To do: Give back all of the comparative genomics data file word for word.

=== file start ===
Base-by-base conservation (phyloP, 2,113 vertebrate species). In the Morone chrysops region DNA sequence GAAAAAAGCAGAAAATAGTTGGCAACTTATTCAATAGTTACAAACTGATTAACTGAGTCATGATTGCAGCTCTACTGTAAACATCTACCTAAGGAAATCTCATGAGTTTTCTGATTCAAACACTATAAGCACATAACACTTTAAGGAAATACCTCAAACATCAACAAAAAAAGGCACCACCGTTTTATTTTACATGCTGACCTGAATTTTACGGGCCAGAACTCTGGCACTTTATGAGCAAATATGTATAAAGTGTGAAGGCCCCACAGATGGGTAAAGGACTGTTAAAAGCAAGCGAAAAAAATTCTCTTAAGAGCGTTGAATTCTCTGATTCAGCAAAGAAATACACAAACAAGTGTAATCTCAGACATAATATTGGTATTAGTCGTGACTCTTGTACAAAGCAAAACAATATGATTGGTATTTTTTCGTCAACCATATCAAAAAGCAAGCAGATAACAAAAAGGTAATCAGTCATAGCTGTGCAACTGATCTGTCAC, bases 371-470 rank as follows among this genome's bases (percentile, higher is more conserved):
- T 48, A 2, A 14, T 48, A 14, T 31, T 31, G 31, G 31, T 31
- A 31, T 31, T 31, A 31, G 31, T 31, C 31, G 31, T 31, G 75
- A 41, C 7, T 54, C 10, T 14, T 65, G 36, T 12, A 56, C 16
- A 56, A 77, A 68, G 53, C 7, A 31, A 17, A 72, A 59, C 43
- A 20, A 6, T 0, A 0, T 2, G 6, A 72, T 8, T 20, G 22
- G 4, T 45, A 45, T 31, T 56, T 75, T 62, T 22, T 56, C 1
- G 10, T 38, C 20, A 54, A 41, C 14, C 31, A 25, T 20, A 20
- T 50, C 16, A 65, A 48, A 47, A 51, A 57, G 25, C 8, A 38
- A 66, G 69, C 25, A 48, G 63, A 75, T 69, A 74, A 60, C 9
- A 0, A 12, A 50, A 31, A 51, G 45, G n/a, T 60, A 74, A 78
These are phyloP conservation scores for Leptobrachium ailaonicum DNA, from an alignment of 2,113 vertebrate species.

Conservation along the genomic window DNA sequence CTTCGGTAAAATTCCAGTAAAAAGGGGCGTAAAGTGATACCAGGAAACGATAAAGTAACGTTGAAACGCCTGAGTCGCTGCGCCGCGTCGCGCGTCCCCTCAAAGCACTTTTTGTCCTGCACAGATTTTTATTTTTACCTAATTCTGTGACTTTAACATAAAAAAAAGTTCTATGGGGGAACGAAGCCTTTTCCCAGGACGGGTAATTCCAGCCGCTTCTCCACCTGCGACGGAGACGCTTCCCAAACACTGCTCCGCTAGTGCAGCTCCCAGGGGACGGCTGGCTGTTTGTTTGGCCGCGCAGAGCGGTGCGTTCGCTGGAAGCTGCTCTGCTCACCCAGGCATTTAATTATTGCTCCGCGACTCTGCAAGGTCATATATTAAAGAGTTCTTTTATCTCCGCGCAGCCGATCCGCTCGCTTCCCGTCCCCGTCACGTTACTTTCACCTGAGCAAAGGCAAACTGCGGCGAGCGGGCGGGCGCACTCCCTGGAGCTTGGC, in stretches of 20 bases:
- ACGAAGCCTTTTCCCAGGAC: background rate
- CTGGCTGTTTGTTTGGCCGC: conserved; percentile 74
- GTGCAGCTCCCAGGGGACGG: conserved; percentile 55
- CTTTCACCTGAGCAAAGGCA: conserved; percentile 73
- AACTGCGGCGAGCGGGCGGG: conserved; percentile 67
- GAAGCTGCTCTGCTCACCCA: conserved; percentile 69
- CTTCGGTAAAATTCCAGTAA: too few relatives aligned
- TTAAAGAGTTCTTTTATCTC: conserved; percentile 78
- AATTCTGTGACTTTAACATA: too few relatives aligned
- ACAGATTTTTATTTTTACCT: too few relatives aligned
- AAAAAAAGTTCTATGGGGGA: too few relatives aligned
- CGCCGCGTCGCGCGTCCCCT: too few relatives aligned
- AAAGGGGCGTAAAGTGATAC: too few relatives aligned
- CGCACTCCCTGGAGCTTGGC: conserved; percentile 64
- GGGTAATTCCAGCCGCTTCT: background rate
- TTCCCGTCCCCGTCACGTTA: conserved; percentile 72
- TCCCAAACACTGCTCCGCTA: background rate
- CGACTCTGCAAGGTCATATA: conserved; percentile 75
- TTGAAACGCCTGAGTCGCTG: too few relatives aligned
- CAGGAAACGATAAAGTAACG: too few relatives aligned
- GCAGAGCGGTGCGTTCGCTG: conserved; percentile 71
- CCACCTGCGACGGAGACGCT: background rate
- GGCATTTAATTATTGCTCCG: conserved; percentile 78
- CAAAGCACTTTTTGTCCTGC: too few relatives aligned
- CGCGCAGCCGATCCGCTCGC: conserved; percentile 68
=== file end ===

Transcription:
Base-by-base conservation (phyloP, 2,113 vertebrate species). In the Morone chrysops region DNA sequence GAAAAAAGCAGAAAATAGTTGGCAACTTATTCAATAGTTACAAACTGATTAACTGAGTCATGATTGCAGCTCTACTGTAAACATCTACCTAAGGAAATCTCATGAGTTTTCTGATTCAAACACTATAAGCACATAACACTTTAAGGAAATACCTCAAACATCAACAAAAAAAGGCACCACCGTTTTATTTTACATGCTGACCTGAATTTTACGGGCCAGAACTCTGGCACTTTATGAGCAAATATGTATAAAGTGTGAAGGCCCCACAGATGGGTAAAGGACTGTTAAAAGCAAGCGAAAAAAATTCTCTTAAGAGCGTTGAATTCTCTGATTCAGCAAAGAAATACACAAACAAGTGTAATCTCAGACATAATATTGGTATTAGTCGTGACTCTTGTACAAAGCAAAACAATATGATTGGTATTTTTTCGTCAACCATATCAAAAAGCAAGCAGATAACAAAAAGGTAATCAGTCATAGCTGTGCAACTGATCTGTCAC, bases 371-470 rank as follows among this genome's bases (percentile, higher is more conserved):
- T 48, A 2, A 14, T 48, A 14, T 31, T 31, G 31, G 31, T 31
- A 31, T 31, T 31, A 31, G 31, T 31, C 31, G 31, T 31, G 75
- A 41, C 7, T 54, C 10, T 14, T 65, G 36, T 12, A 56, C 16
- A 56, A 77, A 68, G 53, C 7, A 31, A 17, A 72, A 59, C 43
- A 20, A 6, T 0, A 0, T 2, G 6, A 72, T 8, T 20, G 22
- G 4, T 45, A 45, T 31, T 56, T 75, T 62, T 22, T 56, C 1
- G 10, T 38, C 20, A 54, A 41, C 14, C 31, A 25, T 20, A 20
- T 50, C 16, A 65, A 48, A 47, A 51, A 57, G 25, C 8, A 38
- A 66, G 69, C 25, A 48, G 63, A 75, T 69, A 74, A 60, C 9
- A 0, A 12, A 50, A 31, A 51, G 45, G n/a, T 60, A 74, A 78
These are phyloP conservation scores for Leptobrachium ailaonicum DNA, from an alignment of 2,113 vertebrate species.

Conservation along the genomic window DNA sequence CTTCGGTAAAATTCCAGTAAAAAGGGGCGTAAAGTGATACCAGGAAACGATAAAGTAACGTTGAAACGCCTGAGTCGCTGCGCCGCGTCGCGCGTCCCCTCAAAGCACTTTTTGTCCTGCACAGATTTTTATTTTTACCTAATTCTGTGACTTTAACATAAAAAAAAGTTCTATGGGGGAACGAAGCCTTTTCCCAGGACGGGTAATTCCAGCCGCTTCTCCACCTGCGACGGAGACGCTTCCCAAACACTGCTCCGCTAGTGCAGCTCCCAGGGGACGGCTGGCTGTTTGTTTGGCCGCGCAGAGCGGTGCGTTCGCTGGAAGCTGCTCTGCTCACCCAGGCATTTAATTATTGCTCCGCGACTCTGCAAGGTCATATATTAAAGAGTTCTTTTATCTCCGCGCAGCCGATCCGCTCGCTTCCCGTCCCCGTCACGTTACTTTCACCTGAGCAAAGGCAAACTGCGGCGAGCGGGCGGGCGCACTCCCTGGAGCTTGGC, in stretches of 20 bases:
- ACGAAGCCTTTTCCCAGGAC: background rate
- CTGGCTGTTTGTTTGGCCGC: conserved; percentile 74
- GTGCAGCTCCCAGGGGACGG: conserved; percentile 55
- CTTTCACCTGAGCAAAGGCA: conserved; percentile 73
- AACTGCGGCGAGCGGGCGGG: conserved; percentile 67
- GAAGCTGCTCTGCTCACCCA: conserved; percentile 69
- CTTCGGTAAAATTCCAGTAA: too few relatives aligned
- TTAAAGAGTTCTTTTATCTC: conserved; percentile 78
- AATTCTGTGACTTTAACATA: too few relatives aligned
- ACAGATTTTTATTTTTACCT: too few relatives aligned
- AAAAAAAGTTCTATGGGGGA: too few relatives aligned
- CGCCGCGTCGCGCGTCCCCT: too few relatives aligned
- AAAGGGGCGTAAAGTGATAC: too few relatives aligned
- CGCACTCCCTGGAGCTTGGC: conserved; percentile 64
- GGGTAATTCCAGCCGCTTCT: background rate
- TTCCCGTCCCCGTCACGTTA: conserved; percentile 72
- TCCCAAACACTGCTCCGCTA: background rate
- CGACTCTGCAAGGTCATATA: conserved; percentile 75
- TTGAAACGCCTGAGTCGCTG: too few relatives aligned
- CAGGAAACGATAAAGTAACG: too few relatives aligned
- GCAGAGCGGTGCGTTCGCTG: conserved; percentile 71
- CCACCTGCGACGGAGACGCT: background rate
- GGCATTTAATTATTGCTCCG: conserved; percentile 78
- CAAAGCACTTTTTGTCCTGC: too few relatives aligned
- CGCGCAGCCGATCCGCTCGC: conserved; percentile 68